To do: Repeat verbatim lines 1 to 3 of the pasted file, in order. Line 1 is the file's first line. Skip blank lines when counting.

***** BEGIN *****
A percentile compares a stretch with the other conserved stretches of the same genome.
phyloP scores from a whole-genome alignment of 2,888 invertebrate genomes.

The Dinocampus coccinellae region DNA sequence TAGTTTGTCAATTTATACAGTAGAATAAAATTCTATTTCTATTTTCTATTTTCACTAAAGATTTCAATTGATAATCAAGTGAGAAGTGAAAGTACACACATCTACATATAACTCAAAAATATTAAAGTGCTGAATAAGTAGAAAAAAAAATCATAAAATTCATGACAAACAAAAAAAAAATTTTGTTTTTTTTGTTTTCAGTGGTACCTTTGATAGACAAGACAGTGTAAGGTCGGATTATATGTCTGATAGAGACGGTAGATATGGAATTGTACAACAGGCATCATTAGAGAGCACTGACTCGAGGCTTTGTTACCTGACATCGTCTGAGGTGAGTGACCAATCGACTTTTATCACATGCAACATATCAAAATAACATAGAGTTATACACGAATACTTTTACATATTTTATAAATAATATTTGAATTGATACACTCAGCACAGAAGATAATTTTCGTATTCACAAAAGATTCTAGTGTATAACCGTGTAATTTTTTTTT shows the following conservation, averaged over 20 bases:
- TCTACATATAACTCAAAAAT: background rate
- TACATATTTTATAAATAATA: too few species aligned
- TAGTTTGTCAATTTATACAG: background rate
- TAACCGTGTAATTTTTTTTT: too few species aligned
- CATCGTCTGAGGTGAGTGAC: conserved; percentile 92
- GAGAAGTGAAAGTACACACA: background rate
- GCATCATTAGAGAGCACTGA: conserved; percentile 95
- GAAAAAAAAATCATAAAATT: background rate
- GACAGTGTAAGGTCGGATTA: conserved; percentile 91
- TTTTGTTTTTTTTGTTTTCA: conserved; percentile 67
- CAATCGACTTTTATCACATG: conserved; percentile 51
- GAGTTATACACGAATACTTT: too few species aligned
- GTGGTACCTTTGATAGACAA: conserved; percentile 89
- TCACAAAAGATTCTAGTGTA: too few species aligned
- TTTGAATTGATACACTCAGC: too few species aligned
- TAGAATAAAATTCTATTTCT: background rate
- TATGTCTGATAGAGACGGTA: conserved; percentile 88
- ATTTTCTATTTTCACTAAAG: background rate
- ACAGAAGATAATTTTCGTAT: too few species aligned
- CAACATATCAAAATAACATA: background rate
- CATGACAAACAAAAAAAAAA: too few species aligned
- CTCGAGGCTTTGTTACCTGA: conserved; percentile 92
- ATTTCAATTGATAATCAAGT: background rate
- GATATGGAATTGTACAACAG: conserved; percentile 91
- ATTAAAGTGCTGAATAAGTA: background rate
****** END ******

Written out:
A percentile compares a stretch with the other conserved stretches of the same genome.
phyloP scores from a whole-genome alignment of 2,888 invertebrate genomes.

The Dinocampus coccinellae region DNA sequence TAGTTTGTCAATTTATACAGTAGAATAAAATTCTATTTCTATTTTCTATTTTCACTAAAGATTTCAATTGATAATCAAGTGAGAAGTGAAAGTACACACATCTACATATAACTCAAAAATATTAAAGTGCTGAATAAGTAGAAAAAAAAATCATAAAATTCATGACAAACAAAAAAAAAATTTTGTTTTTTTTGTTTTCAGTGGTACCTTTGATAGACAAGACAGTGTAAGGTCGGATTATATGTCTGATAGAGACGGTAGATATGGAATTGTACAACAGGCATCATTAGAGAGCACTGACTCGAGGCTTTGTTACCTGACATCGTCTGAGGTGAGTGACCAATCGACTTTTATCACATGCAACATATCAAAATAACATAGAGTTATACACGAATACTTTTACATATTTTATAAATAATATTTGAATTGATACACTCAGCACAGAAGATAATTTTCGTATTCACAAAAGATTCTAGTGTATAACCGTGTAATTTTTTTTT shows the following conservation, averaged over 20 bases: